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Street-Cruiser
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Discussion Starter #1
First off, I have a '94 corolla, and I want to relocate the battery to the trunk in order to put in a custom CAI. I searched for all the battery relocation info I could find, and noticed that people mentioned marine boxes or dry-cell batteries. Are there harmful vapors that come off of the battery that need to be released and will the marine box be safe enough? Thanks for any info....I already know how to wire it, I'm just looking for safety info and precautions. Thanks!
 

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Country Hick
2001 Nissan Pulsar
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1,339 Posts
Marine boxes are generally used for Fully sealed (maintinence free) or dry cell Marine puropose batteries... If you were to get a marine box, i would suggest getting a Marine use battery.


*edit* Normal Lead-Acid (Standard open car batteries) can give off vapours of Hydrogen, Hydrochloric Acid or Lead. All three of these are harmful and HCl is corrosive, thus Sealed batteries are the way to go.
 

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Street-Cruiser
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458 Posts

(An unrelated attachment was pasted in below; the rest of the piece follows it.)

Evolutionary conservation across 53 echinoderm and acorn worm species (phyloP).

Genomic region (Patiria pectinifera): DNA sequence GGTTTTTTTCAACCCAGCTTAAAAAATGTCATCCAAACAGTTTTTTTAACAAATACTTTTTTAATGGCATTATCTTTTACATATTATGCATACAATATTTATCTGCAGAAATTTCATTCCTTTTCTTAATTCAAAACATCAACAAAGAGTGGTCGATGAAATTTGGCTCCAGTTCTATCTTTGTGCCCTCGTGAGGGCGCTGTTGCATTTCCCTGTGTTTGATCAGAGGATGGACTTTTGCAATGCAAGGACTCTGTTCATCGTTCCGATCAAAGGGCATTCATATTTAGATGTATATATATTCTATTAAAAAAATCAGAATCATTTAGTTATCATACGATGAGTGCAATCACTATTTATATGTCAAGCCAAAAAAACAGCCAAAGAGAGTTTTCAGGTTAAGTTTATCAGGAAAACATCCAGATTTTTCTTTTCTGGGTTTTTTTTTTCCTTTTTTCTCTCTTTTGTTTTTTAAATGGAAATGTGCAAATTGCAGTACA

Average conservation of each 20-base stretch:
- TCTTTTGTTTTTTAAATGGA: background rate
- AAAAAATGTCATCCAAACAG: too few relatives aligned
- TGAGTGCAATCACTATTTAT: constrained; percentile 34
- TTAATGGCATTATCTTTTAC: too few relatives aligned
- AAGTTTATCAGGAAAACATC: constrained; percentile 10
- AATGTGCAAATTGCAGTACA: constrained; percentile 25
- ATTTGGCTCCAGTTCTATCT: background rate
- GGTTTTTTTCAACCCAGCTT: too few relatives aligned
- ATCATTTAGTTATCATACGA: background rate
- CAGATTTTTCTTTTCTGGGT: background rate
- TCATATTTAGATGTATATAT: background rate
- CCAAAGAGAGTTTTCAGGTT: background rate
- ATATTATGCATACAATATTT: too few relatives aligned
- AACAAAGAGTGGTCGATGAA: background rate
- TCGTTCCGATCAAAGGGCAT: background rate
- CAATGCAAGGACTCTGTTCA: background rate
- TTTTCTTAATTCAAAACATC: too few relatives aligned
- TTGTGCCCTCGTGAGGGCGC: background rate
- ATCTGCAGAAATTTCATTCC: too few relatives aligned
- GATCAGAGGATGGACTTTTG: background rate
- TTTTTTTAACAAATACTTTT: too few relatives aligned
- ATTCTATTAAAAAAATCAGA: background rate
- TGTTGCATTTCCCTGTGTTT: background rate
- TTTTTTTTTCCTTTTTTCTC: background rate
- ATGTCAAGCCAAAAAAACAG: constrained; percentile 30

Discussion Starter #4
Thanks for the info.
 

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Registered
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220 Posts
Canadian Tire sells spiral grid batteries that are completely sealed and can be mounted any where and in any position.
You can get either the house brand or the Orbital brand.

Hemi3TC


Ostornadoe said:
First off, I have a '94 corolla, and I want to relocate the battery to the trunk in order to put in a custom CAI. I searched for all the battery relocation info I could find, and noticed that people mentioned marine boxes or dry-cell batteries. Are there harmful vapors that come off of the battery that need to be released and will the marine box be safe enough? Thanks for any info....I already know how to wire it, I'm just looking for safety info and precautions. Thanks!
 

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Street-Cruiser
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458 Posts
Discussion Starter #6
*edit* Normal Lead-Acid (Standard open car batteries) can give off vapours of Hydrogen, Hydrochloric Acid or Lead. All three of these are harmful and HCl is corrosive, thus Sealed batteries are the way to go.
These vapors.... What if I were to get a marine box and make sure that it was airtight, maybe not possible, would it be safe?
The reason I'd rather keep this battery and not by a sealed one is that it was bought in the past 2 years, has no signs of wear, recharges fully, and a sealed battery costs a lot.

Let me know about the safety of putting a regular battery in a sealed marine box. I can do the wiring part fine. Thanks a ton for the info.:)